There’s just something in Ryan Murphy’s anti-Kings of Leon ire that seems a little too self-righteous to me, especially for someone who claims that his show is so damn noble. Of course, it’s easy to put on noble airs when you’re swimming in money from advertisers, Glee soundtrack albums (which have officially overtaken the Now That’s What I Call Music! series in the Released Far Too Frequently category), Glee coffee mugs, Glee stickers, and Glee emo bags (which I believe the kids refer to as Glee-mo bags). I don’t know if Murphy donates a bunch of his Glee money to arts education; I hope he does. But even if he does, it doesn’t justify acting like Glee is the last line of defense between our children and a music-less future. And how many high school arts and music programs have been “saved” by Glee anyway? I’m guessing very few, if any, and that’s only because I’m feeling generous today.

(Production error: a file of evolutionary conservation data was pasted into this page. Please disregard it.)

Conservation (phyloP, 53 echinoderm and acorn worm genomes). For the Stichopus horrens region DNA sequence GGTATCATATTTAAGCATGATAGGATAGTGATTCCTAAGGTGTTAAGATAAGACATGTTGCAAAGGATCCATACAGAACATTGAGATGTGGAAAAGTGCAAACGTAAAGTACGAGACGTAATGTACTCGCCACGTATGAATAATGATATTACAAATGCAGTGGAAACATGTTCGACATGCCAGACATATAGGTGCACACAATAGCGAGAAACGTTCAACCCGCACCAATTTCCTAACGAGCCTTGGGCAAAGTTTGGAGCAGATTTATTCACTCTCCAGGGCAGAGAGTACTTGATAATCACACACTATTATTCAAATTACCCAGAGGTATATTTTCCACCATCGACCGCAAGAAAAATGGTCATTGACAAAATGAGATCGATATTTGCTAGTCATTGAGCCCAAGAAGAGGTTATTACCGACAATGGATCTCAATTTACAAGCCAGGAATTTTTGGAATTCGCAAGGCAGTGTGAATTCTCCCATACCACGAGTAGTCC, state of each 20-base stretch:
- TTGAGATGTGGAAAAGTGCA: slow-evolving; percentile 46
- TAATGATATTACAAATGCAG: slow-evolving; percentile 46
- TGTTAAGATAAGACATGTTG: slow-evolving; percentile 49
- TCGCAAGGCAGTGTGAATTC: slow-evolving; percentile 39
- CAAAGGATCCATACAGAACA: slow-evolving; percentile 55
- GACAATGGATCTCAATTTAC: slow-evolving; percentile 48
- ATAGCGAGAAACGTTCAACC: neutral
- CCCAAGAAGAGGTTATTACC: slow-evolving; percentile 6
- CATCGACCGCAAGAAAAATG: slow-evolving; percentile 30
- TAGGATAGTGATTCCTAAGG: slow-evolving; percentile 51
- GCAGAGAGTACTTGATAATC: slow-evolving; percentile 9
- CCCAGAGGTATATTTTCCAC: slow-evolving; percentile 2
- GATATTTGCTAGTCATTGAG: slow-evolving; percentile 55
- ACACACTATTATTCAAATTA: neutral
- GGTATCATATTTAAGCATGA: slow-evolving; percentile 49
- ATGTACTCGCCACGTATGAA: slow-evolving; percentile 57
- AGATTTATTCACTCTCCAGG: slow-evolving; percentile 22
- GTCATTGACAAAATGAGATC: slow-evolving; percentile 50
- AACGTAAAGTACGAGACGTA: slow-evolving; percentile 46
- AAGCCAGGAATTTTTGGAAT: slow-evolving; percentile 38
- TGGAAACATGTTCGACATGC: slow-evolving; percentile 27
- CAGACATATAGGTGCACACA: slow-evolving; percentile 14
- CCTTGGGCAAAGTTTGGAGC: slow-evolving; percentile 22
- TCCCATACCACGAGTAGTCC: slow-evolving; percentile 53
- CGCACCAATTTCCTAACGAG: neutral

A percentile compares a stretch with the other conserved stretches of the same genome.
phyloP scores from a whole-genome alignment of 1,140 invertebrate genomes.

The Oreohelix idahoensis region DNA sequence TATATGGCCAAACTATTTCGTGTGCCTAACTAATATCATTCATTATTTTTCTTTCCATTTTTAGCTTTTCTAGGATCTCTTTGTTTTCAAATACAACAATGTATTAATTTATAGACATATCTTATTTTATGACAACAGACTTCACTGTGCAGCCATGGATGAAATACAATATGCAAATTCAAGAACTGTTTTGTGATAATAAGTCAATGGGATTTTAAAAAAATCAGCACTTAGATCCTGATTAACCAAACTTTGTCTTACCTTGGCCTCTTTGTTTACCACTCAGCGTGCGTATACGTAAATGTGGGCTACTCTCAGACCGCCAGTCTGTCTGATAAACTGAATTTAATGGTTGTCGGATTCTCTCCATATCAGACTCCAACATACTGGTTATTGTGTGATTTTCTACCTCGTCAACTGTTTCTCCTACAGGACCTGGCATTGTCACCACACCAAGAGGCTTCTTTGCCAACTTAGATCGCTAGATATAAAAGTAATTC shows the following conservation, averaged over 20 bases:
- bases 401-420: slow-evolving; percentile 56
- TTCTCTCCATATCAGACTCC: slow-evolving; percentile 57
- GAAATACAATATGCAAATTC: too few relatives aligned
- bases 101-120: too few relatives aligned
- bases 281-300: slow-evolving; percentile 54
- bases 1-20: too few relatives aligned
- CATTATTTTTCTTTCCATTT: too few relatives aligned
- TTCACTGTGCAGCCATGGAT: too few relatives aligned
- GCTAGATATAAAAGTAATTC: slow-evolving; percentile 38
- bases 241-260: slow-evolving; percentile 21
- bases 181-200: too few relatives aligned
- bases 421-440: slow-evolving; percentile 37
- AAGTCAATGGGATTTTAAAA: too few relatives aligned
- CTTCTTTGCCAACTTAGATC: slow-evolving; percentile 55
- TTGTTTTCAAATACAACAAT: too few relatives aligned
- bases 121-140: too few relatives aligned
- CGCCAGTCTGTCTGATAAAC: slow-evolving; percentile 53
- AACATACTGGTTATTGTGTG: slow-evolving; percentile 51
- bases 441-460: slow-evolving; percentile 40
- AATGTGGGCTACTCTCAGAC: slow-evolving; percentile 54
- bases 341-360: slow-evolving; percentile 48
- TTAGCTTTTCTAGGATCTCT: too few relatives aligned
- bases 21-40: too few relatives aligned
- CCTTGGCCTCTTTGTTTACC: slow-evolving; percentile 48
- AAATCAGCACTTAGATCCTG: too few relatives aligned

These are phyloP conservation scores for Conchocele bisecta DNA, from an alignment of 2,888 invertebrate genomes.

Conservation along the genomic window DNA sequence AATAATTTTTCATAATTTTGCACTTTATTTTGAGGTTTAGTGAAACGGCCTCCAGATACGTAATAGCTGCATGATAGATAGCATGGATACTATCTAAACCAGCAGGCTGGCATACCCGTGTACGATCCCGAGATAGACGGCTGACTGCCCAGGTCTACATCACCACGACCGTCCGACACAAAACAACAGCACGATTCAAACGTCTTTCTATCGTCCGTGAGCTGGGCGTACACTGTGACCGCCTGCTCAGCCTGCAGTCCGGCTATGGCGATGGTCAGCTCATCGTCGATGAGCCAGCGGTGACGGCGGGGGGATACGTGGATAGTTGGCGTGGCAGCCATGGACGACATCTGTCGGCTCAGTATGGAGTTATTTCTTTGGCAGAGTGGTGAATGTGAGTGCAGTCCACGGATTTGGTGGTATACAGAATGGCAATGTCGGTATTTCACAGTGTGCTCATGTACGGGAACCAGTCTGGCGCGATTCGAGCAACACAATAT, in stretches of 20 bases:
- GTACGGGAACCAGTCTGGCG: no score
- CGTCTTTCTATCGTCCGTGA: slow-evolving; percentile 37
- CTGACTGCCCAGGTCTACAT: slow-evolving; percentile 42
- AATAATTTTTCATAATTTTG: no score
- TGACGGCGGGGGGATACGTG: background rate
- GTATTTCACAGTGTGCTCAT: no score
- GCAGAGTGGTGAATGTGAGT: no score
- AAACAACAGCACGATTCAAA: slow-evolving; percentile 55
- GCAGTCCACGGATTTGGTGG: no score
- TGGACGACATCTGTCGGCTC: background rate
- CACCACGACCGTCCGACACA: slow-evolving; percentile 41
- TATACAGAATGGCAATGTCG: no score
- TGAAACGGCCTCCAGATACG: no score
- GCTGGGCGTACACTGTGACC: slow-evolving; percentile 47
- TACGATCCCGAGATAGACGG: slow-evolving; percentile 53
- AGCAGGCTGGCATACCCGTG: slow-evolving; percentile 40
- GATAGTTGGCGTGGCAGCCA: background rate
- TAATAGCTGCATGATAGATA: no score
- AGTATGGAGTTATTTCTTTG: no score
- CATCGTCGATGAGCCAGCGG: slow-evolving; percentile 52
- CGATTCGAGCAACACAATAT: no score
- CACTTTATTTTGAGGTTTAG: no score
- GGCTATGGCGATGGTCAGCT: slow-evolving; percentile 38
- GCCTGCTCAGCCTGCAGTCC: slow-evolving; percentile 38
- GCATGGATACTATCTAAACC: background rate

It really is fine to like Glee and think it’s a good show. But it’s ridiculous to try to endow it with virtues that are literally impossible to measure. It’s a fucking television show. It does not cure cancer or even do valuable cancer research. Obviously, art can enrich our lives (I’m not calling Glee “art”, mind you, although some people might call it that. “Art” is pretty much in the eye of the beholder), inspire us, and give us the strength to overcome adversity, but Ryan Murphy seems to believe that by denying him the use of one of their worst songs (see, I’m picking on them too, Glee fans), Kings of Leon are literally building a wall between seven-year-olds and music. I do hate to beat a dead horse here, but that horse’s name is Credible Evidence and there is none to back up Murphy’s lofty beliefs about his show’s impact on the music playing (or not playing) public. The only thing he can really say about Glee with one hundred percent certainty is that it proves beyond any reasonable doubt that Cop Rock was tragically ahead of its time.